Minnesota’s Ride-Hailing Deal with Uber and Lyft Has a Price

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Uber and Lyft drivers in Minnesota are set to receive higher wages due to an agreement between the state and the two largest ride-hailing companies in the U.S. This is a result of a new law which offers driver protections while limiting the state government’s role.

Governor Tim Walz has publicly supported the bill and is expected to sign it. Starting January 1, 2025, drivers are guaranteed to earn at least $1.28 per mile and $0.31 per minute. These rates align with recommendations from a state study, which suggested between $0.89 and $1.207 per mile and $0.487 per minute.

The new bill concludes a lengthy period during which Uber and Lyft repeatedly threatened to exit the state, yet it’s unlikely to resolve debates over wage-setting for gig workers. The bill is a compromise, providing concessions to multiple parties — albeit not necessarily to riders.

Josh Gold, Uber’s senior director of public policy, stated that while Uber is pleased to remain operational in Minnesota, the company still considers the rates too high.

“Riders and drivers are going to feel the increase in rates and the decrease in demand that results from that,” said Gold.

Uber and Lyft have argued that raising pay or adding protections leads to a lose-lose situation, despite the benefits of higher wages and added protections like vehicle insurance and compensation for job-related injuries.

These protections must be funded somehow. In New York City, where Uber and Lyft contribute to the Black Car Fund for drivers’ worker’s compensation, a 2.75% levy on each fare is borne by the rider.

The potential for increased rider costs was a primary reason Governor Walz vetoed an earlier version of the bill, claiming it could make Minnesota one of the priciest states for ride-hailing.

Some local politicians are dissatisfied with the new law as it prevents Minneapolis — which accounts for 95% of taxi and ride-hail trips per the state’s Department of Labor and Industry — and other cities from setting their own wage floors.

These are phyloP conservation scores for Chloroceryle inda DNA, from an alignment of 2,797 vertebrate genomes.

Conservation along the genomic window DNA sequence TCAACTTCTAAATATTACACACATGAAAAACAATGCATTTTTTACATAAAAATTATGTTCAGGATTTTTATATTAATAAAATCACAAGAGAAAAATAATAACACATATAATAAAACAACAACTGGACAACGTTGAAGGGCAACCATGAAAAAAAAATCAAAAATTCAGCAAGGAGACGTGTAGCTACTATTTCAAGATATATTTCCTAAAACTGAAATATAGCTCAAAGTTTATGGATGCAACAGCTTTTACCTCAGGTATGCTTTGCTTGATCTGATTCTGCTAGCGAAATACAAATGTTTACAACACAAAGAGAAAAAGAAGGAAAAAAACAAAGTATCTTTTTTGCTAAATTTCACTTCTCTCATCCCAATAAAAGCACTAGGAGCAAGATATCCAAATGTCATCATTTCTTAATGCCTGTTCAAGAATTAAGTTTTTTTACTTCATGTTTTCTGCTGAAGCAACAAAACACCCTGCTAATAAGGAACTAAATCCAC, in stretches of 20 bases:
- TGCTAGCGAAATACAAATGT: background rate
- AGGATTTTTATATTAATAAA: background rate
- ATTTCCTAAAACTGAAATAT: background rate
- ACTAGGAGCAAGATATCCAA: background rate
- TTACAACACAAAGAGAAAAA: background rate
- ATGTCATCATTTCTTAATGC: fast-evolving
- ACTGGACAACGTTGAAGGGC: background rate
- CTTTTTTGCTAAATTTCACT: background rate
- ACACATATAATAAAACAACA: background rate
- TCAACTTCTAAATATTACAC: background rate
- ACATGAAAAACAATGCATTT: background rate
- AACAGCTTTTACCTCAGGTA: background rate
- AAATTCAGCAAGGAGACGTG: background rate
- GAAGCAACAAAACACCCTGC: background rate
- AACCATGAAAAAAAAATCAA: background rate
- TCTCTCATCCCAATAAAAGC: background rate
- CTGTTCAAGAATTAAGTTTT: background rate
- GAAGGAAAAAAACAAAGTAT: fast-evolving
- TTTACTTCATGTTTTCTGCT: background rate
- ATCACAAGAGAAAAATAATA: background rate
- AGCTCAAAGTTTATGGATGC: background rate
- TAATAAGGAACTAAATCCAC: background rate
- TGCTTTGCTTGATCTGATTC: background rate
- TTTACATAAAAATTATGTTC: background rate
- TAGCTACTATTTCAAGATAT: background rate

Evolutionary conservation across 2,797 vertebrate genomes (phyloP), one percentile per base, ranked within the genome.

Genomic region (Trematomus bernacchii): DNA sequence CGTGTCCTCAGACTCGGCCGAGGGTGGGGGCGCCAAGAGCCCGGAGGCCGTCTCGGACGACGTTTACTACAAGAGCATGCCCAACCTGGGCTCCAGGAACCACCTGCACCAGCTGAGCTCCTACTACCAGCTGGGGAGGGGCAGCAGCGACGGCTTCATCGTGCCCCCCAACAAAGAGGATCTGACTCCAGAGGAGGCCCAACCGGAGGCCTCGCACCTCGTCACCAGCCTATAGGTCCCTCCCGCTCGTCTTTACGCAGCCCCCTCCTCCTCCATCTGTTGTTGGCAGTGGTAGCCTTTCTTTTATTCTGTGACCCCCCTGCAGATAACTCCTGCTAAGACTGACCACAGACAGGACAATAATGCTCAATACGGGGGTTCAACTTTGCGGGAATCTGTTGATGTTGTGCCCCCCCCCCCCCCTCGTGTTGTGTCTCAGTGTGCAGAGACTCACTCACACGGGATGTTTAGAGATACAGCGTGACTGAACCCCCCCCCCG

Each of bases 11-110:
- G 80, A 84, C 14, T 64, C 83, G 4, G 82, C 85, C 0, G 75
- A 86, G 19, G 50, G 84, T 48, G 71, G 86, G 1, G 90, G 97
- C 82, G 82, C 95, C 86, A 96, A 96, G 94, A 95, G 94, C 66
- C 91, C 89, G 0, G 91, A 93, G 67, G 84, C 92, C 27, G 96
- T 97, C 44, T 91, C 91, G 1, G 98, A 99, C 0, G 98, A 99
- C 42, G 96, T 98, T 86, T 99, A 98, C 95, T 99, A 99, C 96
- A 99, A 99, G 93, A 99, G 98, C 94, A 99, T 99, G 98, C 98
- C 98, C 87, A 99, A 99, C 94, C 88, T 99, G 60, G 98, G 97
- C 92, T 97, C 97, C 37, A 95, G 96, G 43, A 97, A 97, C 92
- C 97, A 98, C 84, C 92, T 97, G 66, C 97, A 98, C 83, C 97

In March, Minneapolis’ city council passed an ordinance ensuring drivers earn a minimum of $1.40 per mile and $0.51 per minute. Uber and Lyft, opposing the bill, threatened to leave by May 1, 2024, but reconsidered if the Minnesota legislature intervened, which it did.

“Any and all attempts to undermine local control are bad,” posted Minneapolis Council vice president Aisha Chughtai on X. “It’s a Republican and corporate tactic used around the country. Watching our Gov. Tim Walz cave to multibillion-dollar corporations in insisting on preempting Minneapolis is gross.”

In 2023, Uber and Lyft together spent $220,000 on lobbying efforts in Minnesota, according to state lobbying records.

The legislative agreement in Minnesota unfolds as the gig worker battle continues in California. The California Supreme Court is set to hear arguments on the constitutionality of Proposition 22, the 2020 law that classified drivers as independent contractors rather than employees.

The outcomes of these legal processes will affect how ride-hailing firms operate nationwide, the compensation and protections drivers can expect, and potential increases in rider fares.

Rebecca Bellan
Rebecca Bellan
Rebecca covers transportation. She’s interested in all things micromobility, EVs, AVs, smart cities, AI, sustainability and more. Previously, she covered social media for Forbes.com, and her work has appeared in Bloomberg CityLab, The Atlantic, The Daily Beast, Mother Jones, i-D (Vice) and more. Rebecca studied journalism and history at Boston University.

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